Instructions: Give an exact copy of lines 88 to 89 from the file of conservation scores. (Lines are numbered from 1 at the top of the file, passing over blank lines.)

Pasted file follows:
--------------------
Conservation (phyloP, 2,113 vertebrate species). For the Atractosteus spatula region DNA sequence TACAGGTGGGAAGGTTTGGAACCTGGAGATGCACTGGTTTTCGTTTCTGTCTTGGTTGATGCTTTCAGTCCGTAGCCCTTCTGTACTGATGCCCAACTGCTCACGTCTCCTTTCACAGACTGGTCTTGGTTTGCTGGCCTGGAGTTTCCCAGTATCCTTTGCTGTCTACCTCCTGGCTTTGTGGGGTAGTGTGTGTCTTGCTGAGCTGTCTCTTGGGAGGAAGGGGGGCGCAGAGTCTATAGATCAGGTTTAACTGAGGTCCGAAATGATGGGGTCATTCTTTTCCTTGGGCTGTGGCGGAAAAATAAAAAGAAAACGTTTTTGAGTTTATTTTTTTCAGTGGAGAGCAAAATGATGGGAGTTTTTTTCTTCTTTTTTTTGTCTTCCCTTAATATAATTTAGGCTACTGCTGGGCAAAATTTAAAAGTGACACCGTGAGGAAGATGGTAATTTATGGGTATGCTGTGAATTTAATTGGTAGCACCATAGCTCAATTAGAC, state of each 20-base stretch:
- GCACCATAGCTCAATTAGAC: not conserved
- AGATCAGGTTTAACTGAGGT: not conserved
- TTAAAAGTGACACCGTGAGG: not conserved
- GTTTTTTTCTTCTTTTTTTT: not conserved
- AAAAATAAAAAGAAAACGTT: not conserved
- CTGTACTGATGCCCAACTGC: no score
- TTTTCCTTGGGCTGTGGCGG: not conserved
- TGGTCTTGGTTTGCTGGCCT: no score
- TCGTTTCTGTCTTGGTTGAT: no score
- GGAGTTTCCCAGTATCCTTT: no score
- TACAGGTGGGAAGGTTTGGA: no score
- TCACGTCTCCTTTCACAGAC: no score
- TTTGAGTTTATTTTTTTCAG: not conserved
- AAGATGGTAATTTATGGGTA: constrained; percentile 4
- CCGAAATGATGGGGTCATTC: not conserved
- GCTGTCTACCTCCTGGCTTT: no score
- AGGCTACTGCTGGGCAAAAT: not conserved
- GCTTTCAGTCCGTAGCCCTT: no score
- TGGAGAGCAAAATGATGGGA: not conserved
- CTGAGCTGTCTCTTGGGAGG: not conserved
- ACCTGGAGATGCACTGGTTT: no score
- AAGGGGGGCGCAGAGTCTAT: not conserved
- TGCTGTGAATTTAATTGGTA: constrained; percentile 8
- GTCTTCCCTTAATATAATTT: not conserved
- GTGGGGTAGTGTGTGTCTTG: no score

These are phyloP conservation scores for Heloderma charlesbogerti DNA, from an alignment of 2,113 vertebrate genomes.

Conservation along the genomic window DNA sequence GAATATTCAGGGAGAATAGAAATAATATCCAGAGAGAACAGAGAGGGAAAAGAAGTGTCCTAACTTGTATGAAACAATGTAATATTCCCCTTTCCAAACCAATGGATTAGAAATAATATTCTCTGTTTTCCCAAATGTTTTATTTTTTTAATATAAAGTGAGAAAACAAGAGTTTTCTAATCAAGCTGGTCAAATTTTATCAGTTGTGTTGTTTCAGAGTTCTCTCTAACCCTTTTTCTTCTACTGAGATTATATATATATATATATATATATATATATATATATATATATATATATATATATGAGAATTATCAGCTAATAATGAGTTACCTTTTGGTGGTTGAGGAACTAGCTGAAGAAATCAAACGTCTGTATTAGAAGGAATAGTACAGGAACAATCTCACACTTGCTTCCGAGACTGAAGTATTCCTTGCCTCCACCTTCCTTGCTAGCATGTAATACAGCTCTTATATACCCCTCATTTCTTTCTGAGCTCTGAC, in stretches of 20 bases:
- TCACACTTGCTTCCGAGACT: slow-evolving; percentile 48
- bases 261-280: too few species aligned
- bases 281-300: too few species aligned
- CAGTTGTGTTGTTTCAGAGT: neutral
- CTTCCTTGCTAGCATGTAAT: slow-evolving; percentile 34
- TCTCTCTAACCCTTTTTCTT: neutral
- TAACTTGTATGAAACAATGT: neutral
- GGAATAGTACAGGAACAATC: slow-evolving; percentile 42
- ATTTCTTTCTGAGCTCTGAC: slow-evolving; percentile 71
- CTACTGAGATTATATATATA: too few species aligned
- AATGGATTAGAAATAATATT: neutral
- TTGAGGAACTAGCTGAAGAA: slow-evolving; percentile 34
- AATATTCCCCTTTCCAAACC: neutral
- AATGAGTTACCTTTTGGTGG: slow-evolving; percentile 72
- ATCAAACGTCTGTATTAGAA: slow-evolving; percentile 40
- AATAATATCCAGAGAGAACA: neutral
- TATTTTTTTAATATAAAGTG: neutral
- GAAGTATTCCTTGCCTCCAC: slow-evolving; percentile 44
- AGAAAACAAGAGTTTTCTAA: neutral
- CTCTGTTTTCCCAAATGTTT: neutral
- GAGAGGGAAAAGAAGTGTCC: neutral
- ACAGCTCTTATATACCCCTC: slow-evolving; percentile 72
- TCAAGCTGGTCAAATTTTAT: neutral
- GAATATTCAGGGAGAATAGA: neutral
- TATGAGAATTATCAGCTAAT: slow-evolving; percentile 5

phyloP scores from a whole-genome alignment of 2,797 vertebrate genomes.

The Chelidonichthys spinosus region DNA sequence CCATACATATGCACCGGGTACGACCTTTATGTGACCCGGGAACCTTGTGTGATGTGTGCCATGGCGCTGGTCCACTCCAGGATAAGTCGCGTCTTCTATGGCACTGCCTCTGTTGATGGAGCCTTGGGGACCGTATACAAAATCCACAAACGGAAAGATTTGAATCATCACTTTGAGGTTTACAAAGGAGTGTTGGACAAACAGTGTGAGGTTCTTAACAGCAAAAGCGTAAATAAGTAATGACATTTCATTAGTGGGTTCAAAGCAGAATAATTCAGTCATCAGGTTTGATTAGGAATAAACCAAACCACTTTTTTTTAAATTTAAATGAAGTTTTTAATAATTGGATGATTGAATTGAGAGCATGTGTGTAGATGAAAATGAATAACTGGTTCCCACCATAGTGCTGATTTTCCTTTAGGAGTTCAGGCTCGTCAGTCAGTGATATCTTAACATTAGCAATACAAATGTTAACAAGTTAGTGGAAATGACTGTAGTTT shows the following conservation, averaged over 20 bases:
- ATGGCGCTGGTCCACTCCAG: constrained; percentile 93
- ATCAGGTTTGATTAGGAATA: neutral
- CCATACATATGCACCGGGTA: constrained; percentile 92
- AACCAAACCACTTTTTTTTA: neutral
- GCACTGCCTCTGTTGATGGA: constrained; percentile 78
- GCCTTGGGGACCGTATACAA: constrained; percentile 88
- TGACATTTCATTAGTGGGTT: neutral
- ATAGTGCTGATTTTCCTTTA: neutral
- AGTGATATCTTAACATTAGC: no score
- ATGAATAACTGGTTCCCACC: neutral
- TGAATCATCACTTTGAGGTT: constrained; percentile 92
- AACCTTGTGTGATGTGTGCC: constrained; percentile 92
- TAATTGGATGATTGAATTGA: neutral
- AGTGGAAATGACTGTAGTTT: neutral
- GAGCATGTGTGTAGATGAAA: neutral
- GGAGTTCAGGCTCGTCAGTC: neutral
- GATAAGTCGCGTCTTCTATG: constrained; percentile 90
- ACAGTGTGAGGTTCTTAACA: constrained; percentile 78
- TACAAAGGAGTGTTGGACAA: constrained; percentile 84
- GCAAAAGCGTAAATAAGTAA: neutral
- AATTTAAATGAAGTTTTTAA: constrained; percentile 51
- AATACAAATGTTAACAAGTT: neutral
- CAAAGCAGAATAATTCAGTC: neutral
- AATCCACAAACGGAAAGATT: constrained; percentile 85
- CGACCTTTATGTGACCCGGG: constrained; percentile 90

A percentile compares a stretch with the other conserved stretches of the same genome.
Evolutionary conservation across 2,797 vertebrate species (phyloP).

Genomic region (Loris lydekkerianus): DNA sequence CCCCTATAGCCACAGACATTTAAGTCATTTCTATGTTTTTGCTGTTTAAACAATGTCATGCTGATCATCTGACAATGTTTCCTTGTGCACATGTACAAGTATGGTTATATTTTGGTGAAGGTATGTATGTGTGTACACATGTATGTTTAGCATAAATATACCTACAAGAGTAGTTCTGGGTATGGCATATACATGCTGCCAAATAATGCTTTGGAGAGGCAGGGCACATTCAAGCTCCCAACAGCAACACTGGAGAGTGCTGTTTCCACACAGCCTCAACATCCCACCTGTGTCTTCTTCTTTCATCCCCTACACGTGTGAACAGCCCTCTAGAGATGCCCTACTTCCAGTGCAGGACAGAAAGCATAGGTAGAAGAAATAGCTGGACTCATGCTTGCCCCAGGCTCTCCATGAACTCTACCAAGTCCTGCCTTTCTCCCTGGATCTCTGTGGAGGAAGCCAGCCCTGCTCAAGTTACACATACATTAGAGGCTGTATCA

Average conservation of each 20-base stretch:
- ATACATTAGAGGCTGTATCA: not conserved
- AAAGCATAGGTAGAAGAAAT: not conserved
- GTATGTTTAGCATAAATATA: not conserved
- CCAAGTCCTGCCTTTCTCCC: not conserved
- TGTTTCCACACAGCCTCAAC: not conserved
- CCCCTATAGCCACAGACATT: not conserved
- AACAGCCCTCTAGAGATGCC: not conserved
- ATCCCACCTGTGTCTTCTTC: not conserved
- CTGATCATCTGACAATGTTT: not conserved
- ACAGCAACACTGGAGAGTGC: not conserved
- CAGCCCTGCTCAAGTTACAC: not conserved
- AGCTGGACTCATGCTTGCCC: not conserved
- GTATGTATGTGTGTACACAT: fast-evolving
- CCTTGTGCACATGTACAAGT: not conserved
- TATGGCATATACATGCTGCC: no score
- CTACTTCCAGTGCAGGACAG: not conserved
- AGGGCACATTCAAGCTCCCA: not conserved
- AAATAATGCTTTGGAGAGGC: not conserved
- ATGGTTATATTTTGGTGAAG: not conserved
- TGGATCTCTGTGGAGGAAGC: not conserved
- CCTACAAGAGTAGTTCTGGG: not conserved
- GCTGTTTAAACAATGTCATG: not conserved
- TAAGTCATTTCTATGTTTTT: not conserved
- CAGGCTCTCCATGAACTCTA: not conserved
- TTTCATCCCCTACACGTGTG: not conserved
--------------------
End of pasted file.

- CCAAGTCCTGCCTTTCTCCC: not conserved
- TGTTTCCACACAGCCTCAAC: not conserved